Has the officer entry requirements changed?

Discussion in 'Join the Army - Regular Officer Recruiting' started by Dammj, Nov 18, 2011.

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  1. Hi all.

    I'm not to sure how valid this information is, but I'm sure someone will be able to answer it for me.
    I have a friend who has just finished their phase 1 and has been working in their local AFCO for two weeks.

    Apprently the grade entry requirments have changed to apply to be an officer.
    I'm under the impression that you need 2 A-Levels giving you 180 UCAS points.

    But my friend found out that apprently now they have changed it. According to her you now need 3 A levels at grade A and two of them subjects has to be English and Maths.
    Can anyone shed any light on this.

    Thanks.
     
  2. cpunk

    cpunk LE Moderator

    I think there is a confusion here between A levels and GCSEs. I'm not aware of any recent change in the educational requirements for officer training, but even if there had been, I'm sure it wouldn't require English and Maths at grade A at A level.
     
  3. seaweed

    seaweed LE Book Reviewer

    You may find that passing your English Language GCSE is difficult. That is if grammar is still examined - but perhaps correct grammar is now frowned on as 'elitist'.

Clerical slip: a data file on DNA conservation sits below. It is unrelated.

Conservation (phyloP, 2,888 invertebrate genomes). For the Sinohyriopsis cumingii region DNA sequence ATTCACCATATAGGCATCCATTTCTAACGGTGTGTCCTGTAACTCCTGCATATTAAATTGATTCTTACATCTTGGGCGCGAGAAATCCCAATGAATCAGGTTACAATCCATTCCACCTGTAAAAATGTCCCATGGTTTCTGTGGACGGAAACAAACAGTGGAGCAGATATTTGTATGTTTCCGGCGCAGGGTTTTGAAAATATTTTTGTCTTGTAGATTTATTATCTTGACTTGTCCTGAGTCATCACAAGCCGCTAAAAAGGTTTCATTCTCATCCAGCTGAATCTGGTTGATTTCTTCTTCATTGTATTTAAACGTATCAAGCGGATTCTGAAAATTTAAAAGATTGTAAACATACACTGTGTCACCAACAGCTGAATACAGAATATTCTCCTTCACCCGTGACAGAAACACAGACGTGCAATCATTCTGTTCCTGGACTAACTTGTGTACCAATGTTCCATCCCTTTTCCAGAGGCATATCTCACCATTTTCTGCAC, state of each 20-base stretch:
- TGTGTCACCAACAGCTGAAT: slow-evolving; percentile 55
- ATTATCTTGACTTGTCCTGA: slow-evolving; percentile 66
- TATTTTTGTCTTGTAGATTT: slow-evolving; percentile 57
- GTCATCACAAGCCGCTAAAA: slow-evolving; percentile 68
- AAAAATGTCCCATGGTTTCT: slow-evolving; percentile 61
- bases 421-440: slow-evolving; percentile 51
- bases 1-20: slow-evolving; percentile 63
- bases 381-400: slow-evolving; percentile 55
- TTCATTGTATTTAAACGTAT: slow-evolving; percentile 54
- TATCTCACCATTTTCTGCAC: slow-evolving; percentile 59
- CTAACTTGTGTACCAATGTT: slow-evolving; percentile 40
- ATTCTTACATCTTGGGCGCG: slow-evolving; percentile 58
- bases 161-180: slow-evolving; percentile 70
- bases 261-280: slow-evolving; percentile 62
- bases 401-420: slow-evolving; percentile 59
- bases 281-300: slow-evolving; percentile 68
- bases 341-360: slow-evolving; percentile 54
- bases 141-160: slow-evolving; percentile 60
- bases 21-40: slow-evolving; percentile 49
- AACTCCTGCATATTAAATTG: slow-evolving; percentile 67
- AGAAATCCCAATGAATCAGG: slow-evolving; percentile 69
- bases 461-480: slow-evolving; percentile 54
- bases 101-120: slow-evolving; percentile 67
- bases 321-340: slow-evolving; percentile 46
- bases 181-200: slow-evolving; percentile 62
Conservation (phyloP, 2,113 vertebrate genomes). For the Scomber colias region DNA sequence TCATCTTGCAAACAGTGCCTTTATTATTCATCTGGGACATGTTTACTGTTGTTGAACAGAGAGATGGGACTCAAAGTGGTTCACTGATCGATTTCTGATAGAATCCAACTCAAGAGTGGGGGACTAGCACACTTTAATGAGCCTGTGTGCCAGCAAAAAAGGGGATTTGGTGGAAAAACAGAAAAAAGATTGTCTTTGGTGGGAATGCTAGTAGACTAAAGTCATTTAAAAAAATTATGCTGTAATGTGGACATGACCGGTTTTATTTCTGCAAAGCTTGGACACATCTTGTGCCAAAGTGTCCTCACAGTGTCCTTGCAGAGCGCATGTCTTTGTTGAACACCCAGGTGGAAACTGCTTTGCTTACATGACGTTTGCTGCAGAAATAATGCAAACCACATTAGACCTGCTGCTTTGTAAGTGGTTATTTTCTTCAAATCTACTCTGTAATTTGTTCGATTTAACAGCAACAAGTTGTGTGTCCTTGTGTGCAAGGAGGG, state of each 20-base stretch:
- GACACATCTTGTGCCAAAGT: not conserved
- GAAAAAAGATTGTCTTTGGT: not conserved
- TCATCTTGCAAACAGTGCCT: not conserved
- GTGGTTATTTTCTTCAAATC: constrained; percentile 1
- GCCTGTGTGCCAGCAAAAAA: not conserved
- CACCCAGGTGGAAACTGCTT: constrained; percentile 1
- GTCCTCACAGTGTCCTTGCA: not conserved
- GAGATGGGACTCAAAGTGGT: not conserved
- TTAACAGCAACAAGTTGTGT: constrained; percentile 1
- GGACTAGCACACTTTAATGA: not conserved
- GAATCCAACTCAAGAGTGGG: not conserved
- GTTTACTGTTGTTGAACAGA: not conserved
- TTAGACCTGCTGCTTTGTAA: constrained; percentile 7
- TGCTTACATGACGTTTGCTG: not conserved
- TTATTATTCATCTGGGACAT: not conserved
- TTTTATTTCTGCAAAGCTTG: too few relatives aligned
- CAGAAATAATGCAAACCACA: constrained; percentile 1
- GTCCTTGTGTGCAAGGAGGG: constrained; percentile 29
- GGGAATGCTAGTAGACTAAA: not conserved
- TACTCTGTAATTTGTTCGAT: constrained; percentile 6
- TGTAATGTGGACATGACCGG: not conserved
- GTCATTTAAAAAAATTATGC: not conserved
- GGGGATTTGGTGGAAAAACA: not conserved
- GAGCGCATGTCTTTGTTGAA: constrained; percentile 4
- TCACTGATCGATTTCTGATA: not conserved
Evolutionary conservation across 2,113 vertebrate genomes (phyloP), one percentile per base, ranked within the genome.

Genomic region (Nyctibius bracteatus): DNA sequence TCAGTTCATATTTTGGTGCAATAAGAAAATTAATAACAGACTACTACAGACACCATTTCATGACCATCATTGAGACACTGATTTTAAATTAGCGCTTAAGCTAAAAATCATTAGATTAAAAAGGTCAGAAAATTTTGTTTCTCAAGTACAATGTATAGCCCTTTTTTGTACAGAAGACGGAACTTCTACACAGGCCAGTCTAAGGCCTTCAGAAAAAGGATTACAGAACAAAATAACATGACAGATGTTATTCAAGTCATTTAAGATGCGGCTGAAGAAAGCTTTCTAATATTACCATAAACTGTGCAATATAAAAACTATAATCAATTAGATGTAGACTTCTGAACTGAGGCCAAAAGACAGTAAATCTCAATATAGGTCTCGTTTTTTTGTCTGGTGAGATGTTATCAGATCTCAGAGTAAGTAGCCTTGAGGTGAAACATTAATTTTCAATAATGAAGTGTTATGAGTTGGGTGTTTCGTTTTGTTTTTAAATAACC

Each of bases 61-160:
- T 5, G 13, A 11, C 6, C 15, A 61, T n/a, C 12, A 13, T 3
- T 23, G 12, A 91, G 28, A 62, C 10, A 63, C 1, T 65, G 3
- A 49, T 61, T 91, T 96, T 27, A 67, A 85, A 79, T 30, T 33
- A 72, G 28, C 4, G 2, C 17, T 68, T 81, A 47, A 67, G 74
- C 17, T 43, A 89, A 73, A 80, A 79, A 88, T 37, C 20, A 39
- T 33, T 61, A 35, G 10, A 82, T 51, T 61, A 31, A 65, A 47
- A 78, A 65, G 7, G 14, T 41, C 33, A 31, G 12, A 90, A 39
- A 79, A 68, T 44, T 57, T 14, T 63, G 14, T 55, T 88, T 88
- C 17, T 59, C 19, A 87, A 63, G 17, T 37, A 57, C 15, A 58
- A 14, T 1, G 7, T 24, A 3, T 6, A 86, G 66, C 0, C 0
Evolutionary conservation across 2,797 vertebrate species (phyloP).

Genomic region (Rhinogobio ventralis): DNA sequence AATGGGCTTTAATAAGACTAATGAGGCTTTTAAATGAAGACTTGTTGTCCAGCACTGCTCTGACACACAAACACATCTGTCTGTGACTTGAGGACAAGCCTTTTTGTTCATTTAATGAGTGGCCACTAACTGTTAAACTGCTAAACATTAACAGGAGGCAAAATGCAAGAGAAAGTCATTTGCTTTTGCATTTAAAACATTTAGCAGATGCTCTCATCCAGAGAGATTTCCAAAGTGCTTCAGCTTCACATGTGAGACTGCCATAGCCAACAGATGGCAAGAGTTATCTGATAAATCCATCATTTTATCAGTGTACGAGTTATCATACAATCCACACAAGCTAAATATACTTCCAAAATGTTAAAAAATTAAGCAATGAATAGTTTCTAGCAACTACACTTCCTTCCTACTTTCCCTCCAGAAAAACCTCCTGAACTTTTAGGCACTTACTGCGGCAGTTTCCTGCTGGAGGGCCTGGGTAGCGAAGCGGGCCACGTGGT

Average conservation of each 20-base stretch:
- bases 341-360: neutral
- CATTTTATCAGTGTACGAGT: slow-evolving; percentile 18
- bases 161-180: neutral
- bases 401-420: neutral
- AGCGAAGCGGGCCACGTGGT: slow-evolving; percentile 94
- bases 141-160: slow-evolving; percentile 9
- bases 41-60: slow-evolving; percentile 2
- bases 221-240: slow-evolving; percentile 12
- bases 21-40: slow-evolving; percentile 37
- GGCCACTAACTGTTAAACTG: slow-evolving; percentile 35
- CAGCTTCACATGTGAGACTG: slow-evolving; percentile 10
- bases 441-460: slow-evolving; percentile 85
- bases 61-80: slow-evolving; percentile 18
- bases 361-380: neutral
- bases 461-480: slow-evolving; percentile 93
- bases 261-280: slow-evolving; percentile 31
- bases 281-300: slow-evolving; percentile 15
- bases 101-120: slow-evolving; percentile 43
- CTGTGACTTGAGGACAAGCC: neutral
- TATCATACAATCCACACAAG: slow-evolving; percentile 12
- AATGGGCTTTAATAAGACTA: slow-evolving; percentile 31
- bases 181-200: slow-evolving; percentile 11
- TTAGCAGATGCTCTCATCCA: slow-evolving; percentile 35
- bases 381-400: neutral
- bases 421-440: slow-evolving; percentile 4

• Like Like x 5
  4. If you needed 3 A grades at A level to be an officer, we would not get many qualified applicants. Having said that, in order to stand a decent chance, you would need to exceed, rather than just meet, the basic academic requirements. I understand that it is now all based on UCAS points, but (unless it has changed radically since my day) most applicants had about 6 or more GCSEs of A-C grade (of which one had to be Maths and another English) and 3 or more A Levels (generally grades A-D/E), in addition most had an Hons degrees and those who did not would certainly have had the academic ability to get one. A small minority even had masters degrees, as I recall.
     
  5. I believe that the English language is now not examined at all on is basic foundations of the construction of the language; Especially given such criminal acts as this (despite being an old article, I believe it was being considered to be adopted.)